A cast with this many gifted young people is sure to put a smile on your face and plump up your heart a few extra sizes. Jon Martens as Michael Caffrey is truly as talented as they come. Martens must have come out of the womb with the ability to make people laugh and I can only say he was made for this engaging, scene-stealing role. As Billy’s best friend, Martens and Hutt play off each other spectacularly. Erica Parks plays Debbie Wilkinson, Mrs. Wilkinson’s quarrelsome daughter, to the hilt. Special mention also to the other wonderful youth in the cast: William Daniel Russell as Small Boy and Ensemble, and the Ballet Girls who double as Ensemble: Margot Anderson-Song, Amy Button, Tess Santarsiero, and Camiel Warren-Taylor.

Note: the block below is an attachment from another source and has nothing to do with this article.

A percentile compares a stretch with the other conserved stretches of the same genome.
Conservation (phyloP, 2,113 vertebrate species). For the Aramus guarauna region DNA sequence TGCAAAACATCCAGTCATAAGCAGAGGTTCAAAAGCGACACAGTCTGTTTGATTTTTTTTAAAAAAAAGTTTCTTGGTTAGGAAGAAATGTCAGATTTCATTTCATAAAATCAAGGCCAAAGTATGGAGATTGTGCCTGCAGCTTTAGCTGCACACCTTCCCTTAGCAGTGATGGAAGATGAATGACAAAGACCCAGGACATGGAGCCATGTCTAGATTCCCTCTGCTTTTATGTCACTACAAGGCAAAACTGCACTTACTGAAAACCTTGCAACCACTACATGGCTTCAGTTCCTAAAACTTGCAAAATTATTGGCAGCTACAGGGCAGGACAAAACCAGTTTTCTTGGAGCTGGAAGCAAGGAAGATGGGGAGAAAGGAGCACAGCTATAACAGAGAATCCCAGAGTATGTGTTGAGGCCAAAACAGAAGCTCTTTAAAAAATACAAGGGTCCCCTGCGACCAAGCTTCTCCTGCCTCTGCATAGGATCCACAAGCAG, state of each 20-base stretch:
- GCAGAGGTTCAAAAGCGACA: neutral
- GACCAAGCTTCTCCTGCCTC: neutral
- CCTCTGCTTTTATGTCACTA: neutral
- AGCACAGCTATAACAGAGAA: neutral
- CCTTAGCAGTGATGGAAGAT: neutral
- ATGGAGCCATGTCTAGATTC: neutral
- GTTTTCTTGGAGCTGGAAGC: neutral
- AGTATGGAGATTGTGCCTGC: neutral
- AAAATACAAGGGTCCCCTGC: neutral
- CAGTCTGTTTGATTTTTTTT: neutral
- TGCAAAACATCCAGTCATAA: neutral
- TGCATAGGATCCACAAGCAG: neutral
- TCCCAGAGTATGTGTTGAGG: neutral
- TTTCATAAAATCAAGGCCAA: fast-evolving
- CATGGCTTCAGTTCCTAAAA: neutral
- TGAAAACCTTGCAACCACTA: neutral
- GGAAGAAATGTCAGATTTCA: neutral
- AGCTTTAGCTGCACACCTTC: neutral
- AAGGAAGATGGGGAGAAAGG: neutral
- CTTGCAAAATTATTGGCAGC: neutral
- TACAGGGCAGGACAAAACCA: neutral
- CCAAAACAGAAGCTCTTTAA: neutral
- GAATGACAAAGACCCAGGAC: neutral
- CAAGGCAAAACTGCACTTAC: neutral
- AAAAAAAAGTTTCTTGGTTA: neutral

Lest we not note the rest of the fantastic adult talents! Shout-outs to Jesse Swimm as George and Ensemble; Byron St. Cyr as Big Davey and Ensemble; Erik Gratton as Mr. Braithwaite, Ensemble, and Fight Captain; Connor McRory as Scab and Ensemble; Simon Pearl as Pit Supervisor and Ensemble; Richard Costa as Mr. Wilkinson, Posh Dad, and Ensemble; Nick Silverio as Older Billy, Dancer, Ensemble, and Dance Captain; Rachel Rhodes-Devey as Dead Mum and Ensemble; and Julie Louise Hosack as Lesley, Clipboard Woman, and Ensemble. Special mention to Gerard Lanzerotti and Samantha Littleford as Swings.